The steel, metals and organic chemicals industries have been at the top of the revenue growth charts. Also showing very high rates of growth has been the shipping business, which too is a play on commodity and crude oil demand growth.
The refinery and construction sectors have also showed high revenue growth.
Agricultural commodity businesses such as sugar and tea have done very well in terms of operating profit growth. As a matter of fact, the average revenue and profit growth of the steel, cement, chemicals, petrochemicals and metals sector has been well above the average for all the non-oil companies combined not only in the third quarter, but for each quarter in 2004-05.
In other words, India Inc has been a major beneficiary of the global rise in commodity prices.
Nevertheless, commodity prices are by no means the whole story. The great strength of corporate India's excellent performance this fiscal has been its broad-based nature.
Capital goods manufacturers, for the most part, have been doing well, with operating profit growth as well as revenue growth being consistently high in each of the three quarters for manufacturers of electrical equipment and for engineering companies.
Automobile companies have continued on the fast track, while some textile manufacturers too have shown exceptionally high revenue growth. Cement and construction companies have also done very well. Even the service sector has been buoyant, with hotels and software posting good results.
Which are the industries that haven't been able to keep up the hectic pace? The personal care industry has been a laggard, posting single-digit growth in both revenues and operating profits in the third quarter.
What's more, growth rates in both revenues as well as operating profits have been consistently declining every quarter for this sector. The pharma sector, too, has disappointed, with a fall in net profits in the third quarter.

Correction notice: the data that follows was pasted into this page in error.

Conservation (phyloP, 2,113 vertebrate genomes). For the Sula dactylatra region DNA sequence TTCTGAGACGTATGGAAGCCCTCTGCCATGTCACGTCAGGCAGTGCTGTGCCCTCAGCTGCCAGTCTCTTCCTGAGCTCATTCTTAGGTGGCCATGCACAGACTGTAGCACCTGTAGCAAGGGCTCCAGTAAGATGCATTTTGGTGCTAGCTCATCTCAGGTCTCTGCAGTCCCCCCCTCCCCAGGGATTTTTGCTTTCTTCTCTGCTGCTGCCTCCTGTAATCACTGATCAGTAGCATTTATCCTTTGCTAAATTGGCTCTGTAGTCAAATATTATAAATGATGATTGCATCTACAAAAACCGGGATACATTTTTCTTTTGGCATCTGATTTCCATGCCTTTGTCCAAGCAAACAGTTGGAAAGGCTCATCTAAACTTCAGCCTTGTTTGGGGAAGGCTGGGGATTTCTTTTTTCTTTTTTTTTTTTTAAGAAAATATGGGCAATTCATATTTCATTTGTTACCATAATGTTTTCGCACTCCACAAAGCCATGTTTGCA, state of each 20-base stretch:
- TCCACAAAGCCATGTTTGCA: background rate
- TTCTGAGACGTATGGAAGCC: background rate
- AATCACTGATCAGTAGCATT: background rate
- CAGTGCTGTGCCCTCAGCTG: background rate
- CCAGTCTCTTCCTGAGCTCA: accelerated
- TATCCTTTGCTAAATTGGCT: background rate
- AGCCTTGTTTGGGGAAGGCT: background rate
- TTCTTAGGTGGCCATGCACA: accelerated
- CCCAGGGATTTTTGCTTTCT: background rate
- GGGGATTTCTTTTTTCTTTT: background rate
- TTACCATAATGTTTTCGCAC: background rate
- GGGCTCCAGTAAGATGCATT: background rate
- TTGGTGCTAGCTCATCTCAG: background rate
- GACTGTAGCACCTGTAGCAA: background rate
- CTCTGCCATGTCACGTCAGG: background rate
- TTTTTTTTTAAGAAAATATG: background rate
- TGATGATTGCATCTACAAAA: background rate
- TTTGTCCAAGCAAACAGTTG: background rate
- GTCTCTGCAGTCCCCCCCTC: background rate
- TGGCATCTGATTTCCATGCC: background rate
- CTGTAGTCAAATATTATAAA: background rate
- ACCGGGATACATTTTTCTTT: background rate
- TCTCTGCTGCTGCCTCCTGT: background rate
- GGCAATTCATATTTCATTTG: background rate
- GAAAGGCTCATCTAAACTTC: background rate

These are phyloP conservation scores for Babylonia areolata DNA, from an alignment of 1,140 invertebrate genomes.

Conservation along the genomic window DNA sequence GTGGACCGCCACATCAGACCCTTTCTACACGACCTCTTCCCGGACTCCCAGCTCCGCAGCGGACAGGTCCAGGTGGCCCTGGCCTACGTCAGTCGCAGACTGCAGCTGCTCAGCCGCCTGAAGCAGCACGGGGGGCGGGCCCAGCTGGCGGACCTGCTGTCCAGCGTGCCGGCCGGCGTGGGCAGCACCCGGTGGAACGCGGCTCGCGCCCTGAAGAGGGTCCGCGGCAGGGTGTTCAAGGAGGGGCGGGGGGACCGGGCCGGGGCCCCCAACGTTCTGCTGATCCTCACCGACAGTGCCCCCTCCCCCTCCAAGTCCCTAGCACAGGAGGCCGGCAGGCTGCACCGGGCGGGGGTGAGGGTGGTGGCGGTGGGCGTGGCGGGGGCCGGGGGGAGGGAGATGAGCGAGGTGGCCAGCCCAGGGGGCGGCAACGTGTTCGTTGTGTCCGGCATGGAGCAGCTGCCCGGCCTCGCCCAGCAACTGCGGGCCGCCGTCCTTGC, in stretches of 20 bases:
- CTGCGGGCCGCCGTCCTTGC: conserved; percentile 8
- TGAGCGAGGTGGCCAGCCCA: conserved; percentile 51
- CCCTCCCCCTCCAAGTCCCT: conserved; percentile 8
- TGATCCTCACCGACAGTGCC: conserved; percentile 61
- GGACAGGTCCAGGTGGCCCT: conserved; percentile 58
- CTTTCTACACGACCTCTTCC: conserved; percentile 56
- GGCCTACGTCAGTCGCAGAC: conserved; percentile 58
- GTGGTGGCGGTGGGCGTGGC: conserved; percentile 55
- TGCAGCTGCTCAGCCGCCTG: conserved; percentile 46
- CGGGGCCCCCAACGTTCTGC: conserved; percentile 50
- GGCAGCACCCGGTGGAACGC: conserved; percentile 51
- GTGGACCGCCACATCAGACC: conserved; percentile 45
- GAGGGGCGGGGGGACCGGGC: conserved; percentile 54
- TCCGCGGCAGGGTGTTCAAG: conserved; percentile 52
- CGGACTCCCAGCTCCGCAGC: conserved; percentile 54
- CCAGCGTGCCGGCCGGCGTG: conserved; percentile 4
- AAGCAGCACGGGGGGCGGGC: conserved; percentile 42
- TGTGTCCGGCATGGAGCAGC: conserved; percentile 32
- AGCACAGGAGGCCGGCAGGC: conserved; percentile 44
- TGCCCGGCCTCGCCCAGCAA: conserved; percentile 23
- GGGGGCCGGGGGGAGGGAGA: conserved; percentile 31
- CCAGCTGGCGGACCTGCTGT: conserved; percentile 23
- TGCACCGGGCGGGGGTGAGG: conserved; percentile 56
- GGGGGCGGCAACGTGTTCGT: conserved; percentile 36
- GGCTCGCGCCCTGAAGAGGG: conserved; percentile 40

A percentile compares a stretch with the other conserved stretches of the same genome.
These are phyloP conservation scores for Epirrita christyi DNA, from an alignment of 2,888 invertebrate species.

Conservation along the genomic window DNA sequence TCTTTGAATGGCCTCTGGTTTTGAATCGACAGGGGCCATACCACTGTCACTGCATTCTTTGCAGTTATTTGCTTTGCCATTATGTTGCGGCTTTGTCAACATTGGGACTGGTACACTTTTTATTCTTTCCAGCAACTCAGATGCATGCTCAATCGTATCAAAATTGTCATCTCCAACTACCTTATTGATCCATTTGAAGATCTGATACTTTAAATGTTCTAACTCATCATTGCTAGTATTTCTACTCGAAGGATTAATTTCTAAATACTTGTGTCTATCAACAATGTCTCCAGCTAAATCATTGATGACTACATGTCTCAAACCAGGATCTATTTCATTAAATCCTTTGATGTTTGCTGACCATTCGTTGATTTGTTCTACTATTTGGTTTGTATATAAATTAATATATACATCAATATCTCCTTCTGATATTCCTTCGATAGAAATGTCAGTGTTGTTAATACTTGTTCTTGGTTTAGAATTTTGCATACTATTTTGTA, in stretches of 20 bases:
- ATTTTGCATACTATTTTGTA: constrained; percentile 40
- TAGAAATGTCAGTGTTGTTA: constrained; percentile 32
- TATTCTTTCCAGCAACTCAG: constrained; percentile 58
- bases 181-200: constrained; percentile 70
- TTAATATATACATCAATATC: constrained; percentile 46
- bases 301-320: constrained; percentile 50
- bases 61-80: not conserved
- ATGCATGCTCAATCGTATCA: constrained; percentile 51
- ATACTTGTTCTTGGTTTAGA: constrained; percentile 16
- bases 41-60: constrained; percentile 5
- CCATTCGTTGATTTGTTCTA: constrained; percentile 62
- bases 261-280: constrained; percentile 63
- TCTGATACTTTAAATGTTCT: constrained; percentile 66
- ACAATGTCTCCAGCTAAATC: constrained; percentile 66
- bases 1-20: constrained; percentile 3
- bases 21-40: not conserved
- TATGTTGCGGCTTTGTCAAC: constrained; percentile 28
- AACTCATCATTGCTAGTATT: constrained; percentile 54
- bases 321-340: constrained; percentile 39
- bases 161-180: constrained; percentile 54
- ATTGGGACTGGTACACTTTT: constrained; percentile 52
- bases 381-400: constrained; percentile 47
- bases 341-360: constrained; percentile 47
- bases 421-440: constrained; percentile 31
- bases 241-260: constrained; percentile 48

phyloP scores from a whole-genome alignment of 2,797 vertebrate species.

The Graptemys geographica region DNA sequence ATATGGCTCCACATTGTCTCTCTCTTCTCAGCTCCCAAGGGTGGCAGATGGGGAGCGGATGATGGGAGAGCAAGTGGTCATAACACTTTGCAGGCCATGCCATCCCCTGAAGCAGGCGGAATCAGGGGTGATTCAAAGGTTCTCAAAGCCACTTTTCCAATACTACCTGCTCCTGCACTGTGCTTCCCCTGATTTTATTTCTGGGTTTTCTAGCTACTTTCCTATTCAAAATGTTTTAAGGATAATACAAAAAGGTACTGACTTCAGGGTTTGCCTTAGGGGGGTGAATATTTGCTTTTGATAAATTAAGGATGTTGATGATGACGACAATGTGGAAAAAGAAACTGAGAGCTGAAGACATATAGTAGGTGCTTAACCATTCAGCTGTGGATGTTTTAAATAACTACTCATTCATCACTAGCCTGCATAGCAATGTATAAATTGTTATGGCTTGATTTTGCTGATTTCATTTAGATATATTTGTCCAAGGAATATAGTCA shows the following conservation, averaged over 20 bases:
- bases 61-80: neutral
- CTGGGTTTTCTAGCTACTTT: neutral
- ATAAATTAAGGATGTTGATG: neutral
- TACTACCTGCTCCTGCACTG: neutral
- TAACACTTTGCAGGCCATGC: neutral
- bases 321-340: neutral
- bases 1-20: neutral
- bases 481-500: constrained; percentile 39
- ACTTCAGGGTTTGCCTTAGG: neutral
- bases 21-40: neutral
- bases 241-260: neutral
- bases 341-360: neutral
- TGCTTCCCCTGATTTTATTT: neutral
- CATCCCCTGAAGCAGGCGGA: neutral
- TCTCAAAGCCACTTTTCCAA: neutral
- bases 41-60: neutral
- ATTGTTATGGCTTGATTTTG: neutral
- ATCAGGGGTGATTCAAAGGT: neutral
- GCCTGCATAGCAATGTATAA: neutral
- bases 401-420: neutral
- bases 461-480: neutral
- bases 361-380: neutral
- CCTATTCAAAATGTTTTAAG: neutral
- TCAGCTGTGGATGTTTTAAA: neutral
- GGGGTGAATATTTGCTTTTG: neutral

The two-wheeler industry has been badly hit by rising input costs. Refineries have also shown dismal results, thanks to their marketing margins taking a beating.
Of course, the best companies in each industry show rates of growth well above the industry average. While the top 100 companies (excluding oil companies) in the sample show a revenue growth of 24.64 per cent in the third quarter, lower than the 25.57 per cent revenue growth notched up by the rest of the sample, growth in both operating and net profits is far higher for the larger companies.
Operating profit growth for the top 100 companies was 38.08 per cent in the third quarter, compared to 10.98 per cent for the rest of the sample.
Going forward, it's clear that corporates have limited scope for further cost reductions, and in fact, the prices of many raw materials have already been raised in the New Year. The re-negotiation of annual contracts will increase raw material cost further.
And corporates have started to borrow more, which should raise their interest costs. India Inc's growth momentum will, therefore, increasingly depend on growth in volumes and prices.
Robust consumption demand should continue to drive volumes. But finally, the impact of a higher base will also be increasingly felt, as the momentum of the business cycle slows.
The commodity sector, which has been the main engine of growth for corporate India, is unlikely to provide the same level of traction. Growth is, therefore, likely to slow from the giddy pace seen in the third quarter.But rising investment demand should offset that deceleration.